Is a Ban on Super-Skinny Models Violating Their Rights?

This is a partial transcript from "The O'Reilly Factor," September 21, 2006, that has been edited for clarity.

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BILL O'REILLY, HOST: "Back of the Book" segment tonight, there's great concern all over the world that little girls are imitating ultra-thin fashion models and starving themselves. It is quite apparent the fashion industry wants skinny models to wear their clothing. I could never figure that out, but then again, I've never been a model and I don't buy that kind of stuff.

Anyway, Spain and England have said enough, and they are banning models who are too thin. These countries actually have a height-weight chart.

With us now, Robin Hazelwood, a former model, graduate of Yale University and author of the book of "Model Student: A Tale of Coeds and Cover Girls".

You were here a few weeks ago, and we talked about your regimen when you were a model. I want to just know go over that again. But I also want to know, do the modeling agencies, the bookers as they're saying, the people who get you jobs on the runway and collect the fees and all that, do they suggest that you eat a certain way?

ROBIN HAZELWOOD, AUTHOR, "MODEL STUDENT:" Well, they do to a certain extent. I mean, they'll certainly be the first to tell you if you need to cut back and you need to lose a few pounds.

There's kind of a double standard. They won't say starve yourself but the trend now — just so people understand, to put it in perspective — the trend now in fashion models, I would say these models are 10 to 15 pounds skinnier than the Cindy Crawfords, the Claudia Schiffers, the Elle Macphersons. Those models today, they'd be told by a fashion designer, "Hey, come back when you've lost some weight."

O'REILLY: How tall are you?

HAZELWOOD: I'm 5'9" and a half.

O'REILLY: OK. So you're a pretty tall lady?


O'REILLY: At 5'9" and a half, you would weigh 135, 140 if you were a normal height-weight chart.


O'REILLY: Just a regular person, you get the chart from the doctor and you're 5'9" and a half. It's 130, 135, in that range.

HAZELWOOD: That would be a slim person. Yes.

O'REILLY: OK. But if you're a model, they want you to come in at 120.

HAZELWOOD: If you're a model, you should come in at 120. But these girls, what we're seeing with these girls, is they're well below 120.

O'REILLY: So OK. Who...

HAZELWOOD: You were talking about an eating regimen. They don't have one.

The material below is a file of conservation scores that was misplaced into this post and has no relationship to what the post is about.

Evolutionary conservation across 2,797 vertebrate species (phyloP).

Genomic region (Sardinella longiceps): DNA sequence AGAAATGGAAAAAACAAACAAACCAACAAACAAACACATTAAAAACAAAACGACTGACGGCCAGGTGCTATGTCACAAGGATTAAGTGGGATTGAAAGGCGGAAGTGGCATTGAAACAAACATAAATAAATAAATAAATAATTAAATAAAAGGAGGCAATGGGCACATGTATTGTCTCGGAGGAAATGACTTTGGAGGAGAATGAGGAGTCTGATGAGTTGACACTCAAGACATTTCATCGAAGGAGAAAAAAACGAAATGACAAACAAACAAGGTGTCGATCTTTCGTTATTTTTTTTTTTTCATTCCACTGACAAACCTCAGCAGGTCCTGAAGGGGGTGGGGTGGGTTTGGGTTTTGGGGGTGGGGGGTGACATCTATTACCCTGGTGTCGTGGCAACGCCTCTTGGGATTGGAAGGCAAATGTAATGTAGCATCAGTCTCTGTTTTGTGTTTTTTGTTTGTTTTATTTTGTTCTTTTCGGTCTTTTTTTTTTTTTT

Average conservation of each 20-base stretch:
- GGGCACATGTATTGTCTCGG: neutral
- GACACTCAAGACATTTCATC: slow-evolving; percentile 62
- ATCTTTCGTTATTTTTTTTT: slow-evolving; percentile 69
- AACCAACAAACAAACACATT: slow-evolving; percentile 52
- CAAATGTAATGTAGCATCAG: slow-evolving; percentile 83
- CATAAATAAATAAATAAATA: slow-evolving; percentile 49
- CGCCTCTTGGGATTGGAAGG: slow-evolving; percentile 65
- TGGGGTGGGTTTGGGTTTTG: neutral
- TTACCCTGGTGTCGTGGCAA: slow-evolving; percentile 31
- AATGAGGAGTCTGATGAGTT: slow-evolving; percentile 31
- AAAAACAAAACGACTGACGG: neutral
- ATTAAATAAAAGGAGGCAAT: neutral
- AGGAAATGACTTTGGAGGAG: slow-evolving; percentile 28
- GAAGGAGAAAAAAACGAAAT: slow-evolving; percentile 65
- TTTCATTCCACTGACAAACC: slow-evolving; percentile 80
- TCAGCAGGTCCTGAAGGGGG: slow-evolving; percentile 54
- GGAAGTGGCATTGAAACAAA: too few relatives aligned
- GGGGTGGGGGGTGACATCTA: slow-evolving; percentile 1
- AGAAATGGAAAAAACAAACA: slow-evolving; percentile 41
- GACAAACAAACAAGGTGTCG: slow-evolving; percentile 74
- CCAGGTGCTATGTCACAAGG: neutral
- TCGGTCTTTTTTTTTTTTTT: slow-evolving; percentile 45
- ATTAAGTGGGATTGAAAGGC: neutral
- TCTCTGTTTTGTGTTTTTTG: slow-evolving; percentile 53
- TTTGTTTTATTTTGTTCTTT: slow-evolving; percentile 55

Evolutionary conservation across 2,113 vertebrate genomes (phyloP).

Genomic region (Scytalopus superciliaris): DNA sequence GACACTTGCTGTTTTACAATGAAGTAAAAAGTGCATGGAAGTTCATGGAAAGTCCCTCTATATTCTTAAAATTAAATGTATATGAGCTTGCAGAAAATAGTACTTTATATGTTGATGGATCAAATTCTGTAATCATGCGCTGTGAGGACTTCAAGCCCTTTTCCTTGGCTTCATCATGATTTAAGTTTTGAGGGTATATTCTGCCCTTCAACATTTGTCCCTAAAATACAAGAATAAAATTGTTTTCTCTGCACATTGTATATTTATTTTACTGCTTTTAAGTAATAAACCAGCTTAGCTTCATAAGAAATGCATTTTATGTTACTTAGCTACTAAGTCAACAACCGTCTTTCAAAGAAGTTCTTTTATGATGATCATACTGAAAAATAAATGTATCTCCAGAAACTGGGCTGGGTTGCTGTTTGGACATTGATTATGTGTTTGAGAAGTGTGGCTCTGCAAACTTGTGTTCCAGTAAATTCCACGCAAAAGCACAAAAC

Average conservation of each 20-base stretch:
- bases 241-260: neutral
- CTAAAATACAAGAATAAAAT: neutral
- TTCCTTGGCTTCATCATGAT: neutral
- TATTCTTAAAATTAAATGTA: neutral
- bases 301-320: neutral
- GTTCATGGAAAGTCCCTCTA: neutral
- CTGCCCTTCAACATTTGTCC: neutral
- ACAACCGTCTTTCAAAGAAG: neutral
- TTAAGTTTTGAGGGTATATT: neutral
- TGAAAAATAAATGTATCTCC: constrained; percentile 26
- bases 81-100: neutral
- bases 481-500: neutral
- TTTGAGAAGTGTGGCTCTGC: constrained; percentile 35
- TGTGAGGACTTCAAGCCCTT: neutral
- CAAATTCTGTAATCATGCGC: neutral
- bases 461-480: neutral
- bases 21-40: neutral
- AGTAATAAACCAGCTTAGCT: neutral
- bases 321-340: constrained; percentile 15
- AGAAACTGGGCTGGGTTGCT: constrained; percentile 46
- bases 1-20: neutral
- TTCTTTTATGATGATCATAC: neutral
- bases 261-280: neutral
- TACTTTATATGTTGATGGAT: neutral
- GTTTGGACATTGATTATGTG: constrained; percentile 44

O'REILLY: Who does this, though? I mean, who thinks this is going to sell clothes?

HAZELWOOD: Well, you know, it appears to be selling clothes.

O'REILLY: Really?

HAZELWOOD: Well, you know, I don't know. You'd have to ask the designers whether or not it's working. The people that — where this is caused, in Germany, is from a few people in the fashion league.

Vogue magazine is hugely influential. Anna Wintour is notorious for liking ultra-skinny models in her pages of her magazine. They have a lot of power.

O'REILLY: She's skinny. Did you ever see her?

HAZELWOOD: She's also skinny, too.

O'REILLY: She's got cavernous cheeks. All right. So you think that the trend setters like Vogue magazine and other people...

HAZELWOOD: And the designers.

O'REILLY: ... they hire ultra-skinny models.


O'REILLY: But I don't know why. I don't think it's particularly attractive. I know guys, you know, most guys like regular-looking women. I don't get it.

HAZELWOOD: You might think that and I might think that, but the problem is that young girls are so susceptible to that.

O'REILLY: There's no question. They have bulimia. They're throwing up in high schools. They're eating lettuce 24 hours a day. And that is the danger.


O'REILLY: And that's why Spain and England acted. Should the United States do the same thing?

HAZELWOOD: Well, I think regulation like that is pretty difficult. I mean, you can imagine that there would be quite a reaction against something like that, you know, having the government impose regulations on height and weight for fashion models.

But what I do think should happen is I do think it's good we're having this conversation. I'm glad they did this. Because now there's more of a public outcry. People are asking questions about this. The people that can make the difference are the people I mentioned before. Those are the only ones that are going to make the difference.

O'REILLY: Yes, I mean, I agree with you that the Anna Wintours — is that how you say her name?

HAZELWOOD: Anna Wintour.

O'REILLY: Whatever. All of those people have got to wise up. I mean, because I'll tell you what. I don't know anything about women's clothes, thank God. I only have five pairs of shoes. That's the kind of guy I am.

But as just a human being, I don't want to see a woman who's 5'9" and 110 pounds.


O'REILLY: That's not attractive.


O'REILLY: And if Anna thinks it is, she's wrong. I'll give you the last word.

HAZELWOOD: And I think like anything else this trend is going to play itself out.

O'REILLY: All right. But it's been around a long time, and there's a lot of young girls imitating this crazy stuff.


O'REILLY: Robin, thanks very much. We appreciate it.

Read Robin's book. It's very entertaining.

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